The GE B36-7 was the builder's most powerful four-axle "Dash 7" model. By the time the model
was manufactured during the first half of the 1980s, railroads were
losing interest in high-horsepower four-axle units, instead opting for
six-axle models for main line freight operations. Interestingly, however, General Electric continued to offer four-axle designs
as late as 1990 with its B40-8W (which was part of its later "Dash 8"
series). While the design had the fewest sales of any "Dash 7"
locomotive model, ex-Seaboard units remained in use on CSX until
late 2009. Today, one can still find B36-7s in use on short lines and
regionals. Additionally, given the relative young age of this model,
none are currently in a state of preservation although as the years
progress and units are retired, museums and tourist lines will very
likely pick up examples of the model.
CSX B36-7 #5912 leads freight Q249 westbound along the Pittsburgh Subdivision as it rolls under a signal bridge near the Steel City on the late afternoon of June 8, 1997.
Like its predecessor the GE B36-7 (read B36 “Dash” 7) looked very similar to the model
it was designed after, the U36B, save for its flared rear radiator and
upgraded components and electronics. Overall, the entire Dash 7 line
was simply Universal models that featured new and more reliable
equipment, notably traction motors and the aforementioned electronics.
While the "Dash 7" line was somewhat different in how GE labeled its models the letters and numbers meant virtually the same thing. For instance, in regards to this design the "B" denoted the model
was a four-axle unit (or featured a B-B truck setup), "36" listed the
power rating (3,600 horsepower), and "7" simply referred to the unit as
part of the "Dash 7" line. As always, the model came equipped with GE's 4-cycle model FDL16 prime mover utilizing the company's very reliable, and latest, 752AF model traction motors.
For more information about this GE model please click here. The locomotive could produce the greatest amount of tractive effort of the four-axle Dash 7 models;
65,725 pounds starting and 64,000 pounds continuous. The GE B36-7
began production in 1980, a few years before its predecessor, the B30-7
ended its run. Overall sales were lukewarm although six Class Is
ultimately purchased at least a few units including the Santa Fe (16),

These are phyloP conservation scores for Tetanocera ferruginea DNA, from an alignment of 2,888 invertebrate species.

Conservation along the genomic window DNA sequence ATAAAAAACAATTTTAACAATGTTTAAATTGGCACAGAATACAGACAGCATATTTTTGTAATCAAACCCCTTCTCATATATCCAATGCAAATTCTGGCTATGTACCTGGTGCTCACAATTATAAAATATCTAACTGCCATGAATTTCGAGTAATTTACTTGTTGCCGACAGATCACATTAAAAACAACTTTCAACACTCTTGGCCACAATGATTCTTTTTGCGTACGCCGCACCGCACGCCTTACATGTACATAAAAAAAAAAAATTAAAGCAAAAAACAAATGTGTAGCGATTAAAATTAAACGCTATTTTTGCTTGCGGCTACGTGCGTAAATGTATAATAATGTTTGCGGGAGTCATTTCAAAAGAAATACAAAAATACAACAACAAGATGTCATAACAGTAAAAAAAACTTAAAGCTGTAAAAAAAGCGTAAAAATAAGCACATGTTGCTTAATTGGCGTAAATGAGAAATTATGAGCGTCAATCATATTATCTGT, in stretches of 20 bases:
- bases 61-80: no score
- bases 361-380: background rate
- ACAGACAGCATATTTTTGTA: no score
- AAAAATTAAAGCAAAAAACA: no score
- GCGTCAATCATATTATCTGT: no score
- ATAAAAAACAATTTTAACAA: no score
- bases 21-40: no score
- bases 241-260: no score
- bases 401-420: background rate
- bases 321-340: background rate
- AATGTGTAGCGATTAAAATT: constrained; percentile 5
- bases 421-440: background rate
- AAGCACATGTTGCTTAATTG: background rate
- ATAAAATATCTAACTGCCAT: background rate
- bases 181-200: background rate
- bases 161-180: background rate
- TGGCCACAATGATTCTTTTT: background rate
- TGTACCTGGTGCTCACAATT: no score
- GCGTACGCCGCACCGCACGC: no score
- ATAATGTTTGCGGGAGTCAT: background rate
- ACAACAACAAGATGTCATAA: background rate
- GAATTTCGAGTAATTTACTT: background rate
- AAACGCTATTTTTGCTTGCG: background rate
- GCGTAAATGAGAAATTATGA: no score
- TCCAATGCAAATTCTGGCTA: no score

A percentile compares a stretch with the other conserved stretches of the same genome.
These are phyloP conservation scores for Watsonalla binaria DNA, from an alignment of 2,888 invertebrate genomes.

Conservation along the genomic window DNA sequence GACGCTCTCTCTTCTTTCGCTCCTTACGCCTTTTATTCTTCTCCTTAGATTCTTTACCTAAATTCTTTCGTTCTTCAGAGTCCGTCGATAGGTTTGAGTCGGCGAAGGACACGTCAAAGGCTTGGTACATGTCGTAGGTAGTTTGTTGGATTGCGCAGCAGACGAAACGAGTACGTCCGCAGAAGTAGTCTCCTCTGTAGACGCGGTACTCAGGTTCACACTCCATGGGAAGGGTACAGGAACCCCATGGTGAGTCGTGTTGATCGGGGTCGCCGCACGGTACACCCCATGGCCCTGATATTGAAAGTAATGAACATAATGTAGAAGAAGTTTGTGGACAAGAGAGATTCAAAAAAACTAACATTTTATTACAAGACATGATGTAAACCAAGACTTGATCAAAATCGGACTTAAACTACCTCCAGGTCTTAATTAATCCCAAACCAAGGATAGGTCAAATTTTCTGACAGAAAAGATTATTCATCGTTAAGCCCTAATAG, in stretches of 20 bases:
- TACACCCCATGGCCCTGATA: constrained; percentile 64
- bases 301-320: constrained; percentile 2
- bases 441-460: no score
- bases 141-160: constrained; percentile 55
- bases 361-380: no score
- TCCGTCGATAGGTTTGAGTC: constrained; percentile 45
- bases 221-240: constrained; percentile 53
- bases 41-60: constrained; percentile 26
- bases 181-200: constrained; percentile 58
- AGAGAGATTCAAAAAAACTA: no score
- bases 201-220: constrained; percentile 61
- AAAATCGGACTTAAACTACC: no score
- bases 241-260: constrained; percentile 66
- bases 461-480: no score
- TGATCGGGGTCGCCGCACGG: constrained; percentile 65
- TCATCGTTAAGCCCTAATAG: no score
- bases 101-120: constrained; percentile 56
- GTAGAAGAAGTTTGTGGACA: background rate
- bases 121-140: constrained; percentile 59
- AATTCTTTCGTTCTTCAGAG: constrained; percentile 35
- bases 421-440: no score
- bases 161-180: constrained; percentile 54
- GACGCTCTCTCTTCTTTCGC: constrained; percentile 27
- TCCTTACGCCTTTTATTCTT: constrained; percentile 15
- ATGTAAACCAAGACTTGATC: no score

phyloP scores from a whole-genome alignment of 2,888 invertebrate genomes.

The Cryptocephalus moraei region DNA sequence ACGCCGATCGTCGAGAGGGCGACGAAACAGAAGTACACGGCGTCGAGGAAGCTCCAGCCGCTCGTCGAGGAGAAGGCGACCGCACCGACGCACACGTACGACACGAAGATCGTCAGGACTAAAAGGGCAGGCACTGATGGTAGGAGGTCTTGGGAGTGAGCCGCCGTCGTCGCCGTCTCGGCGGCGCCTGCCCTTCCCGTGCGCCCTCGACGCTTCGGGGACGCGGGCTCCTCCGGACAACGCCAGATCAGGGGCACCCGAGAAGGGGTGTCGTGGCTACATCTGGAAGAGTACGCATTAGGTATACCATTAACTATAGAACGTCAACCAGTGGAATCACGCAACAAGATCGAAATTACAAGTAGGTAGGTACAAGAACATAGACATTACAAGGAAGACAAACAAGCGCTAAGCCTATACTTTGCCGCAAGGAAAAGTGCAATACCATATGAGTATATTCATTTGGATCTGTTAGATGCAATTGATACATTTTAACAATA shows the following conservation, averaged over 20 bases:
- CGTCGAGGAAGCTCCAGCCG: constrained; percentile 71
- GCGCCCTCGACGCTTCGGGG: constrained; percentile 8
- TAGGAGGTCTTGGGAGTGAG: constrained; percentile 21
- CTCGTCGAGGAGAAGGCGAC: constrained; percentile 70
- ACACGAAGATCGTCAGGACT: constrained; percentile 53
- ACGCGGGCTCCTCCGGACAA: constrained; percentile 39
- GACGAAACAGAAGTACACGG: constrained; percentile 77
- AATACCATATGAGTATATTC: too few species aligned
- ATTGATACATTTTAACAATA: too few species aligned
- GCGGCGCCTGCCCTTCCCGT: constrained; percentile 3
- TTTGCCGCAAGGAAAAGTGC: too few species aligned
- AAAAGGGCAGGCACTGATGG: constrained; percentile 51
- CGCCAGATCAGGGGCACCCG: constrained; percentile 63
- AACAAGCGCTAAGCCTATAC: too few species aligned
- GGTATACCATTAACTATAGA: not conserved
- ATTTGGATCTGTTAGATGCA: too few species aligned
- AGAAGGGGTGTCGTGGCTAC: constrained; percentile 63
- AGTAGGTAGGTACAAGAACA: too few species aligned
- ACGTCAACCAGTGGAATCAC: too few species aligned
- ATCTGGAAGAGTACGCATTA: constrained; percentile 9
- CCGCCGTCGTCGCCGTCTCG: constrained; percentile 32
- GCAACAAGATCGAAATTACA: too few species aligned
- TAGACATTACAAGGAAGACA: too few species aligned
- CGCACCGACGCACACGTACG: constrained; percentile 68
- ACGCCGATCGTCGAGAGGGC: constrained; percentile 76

Conrail (60), Seaboard (120), Southern (6), SP (16), and
Cotton Belt. By the 1980s GE had a steady following by some,
such as Conrail and Seaboard, the latter of which purchased the
most B36-7s. Additionally, the Cerrejon Coal Project of Columbia
purchased eight units. In all, General Electric sold some 230 examples by the time production was ended in September, 1985.
Conrail B36-7 #5023 and a helper pull a heavy coke train along the Fort Wayne Line near Glenfield, Pennsylvania on April 1, 1997.
Despite sales for the model being slow, at least compared to other designs
GE had sold up to that time, it soldiered on in active revenue service
on Class Is for many years with the final units being retired from CSX
in the late fall, 2009. Earlier, Conrail's original fleet of B36-7s
were put out to pasture between 2000 and 2001. In any event, for GE it
understood by the 1980s that any remaining interest in four-axle designs, at least for main line service (this model,
for instance, had been intended for use in fast intermodal/container
service, which is why Conrail like them so well) had all but evaporated.
GE B36-7 Production Roster
St. Louis Southwestern Railway (SP)
A Seaboard B36-7, now patched for CSX, leads an autorack train through Brunswick, Maryland on August 11, 1988.
It cataloged a B32-8/W, B36-8, B39-8, and B40-8/W in the
mid/late-1980s but in total these models sold a combined 400+ examples.
While GE was fighting with General Motors for industrial leader in the
1980s, not even the latter's EMD could tempt many to purchase four axle
models during that time (its GP50, GP59, and GP60 models sold slightly
better at a little over 700 examples).
Today one can still find some B36-7s in service on smaller systems
including the Transkentucky Transportation Railroad (which owns many),
British Columbia Railway, and Progress Rail Services. Lastly, for more information about the B36-7 and a complete production roster please refer to the chart above.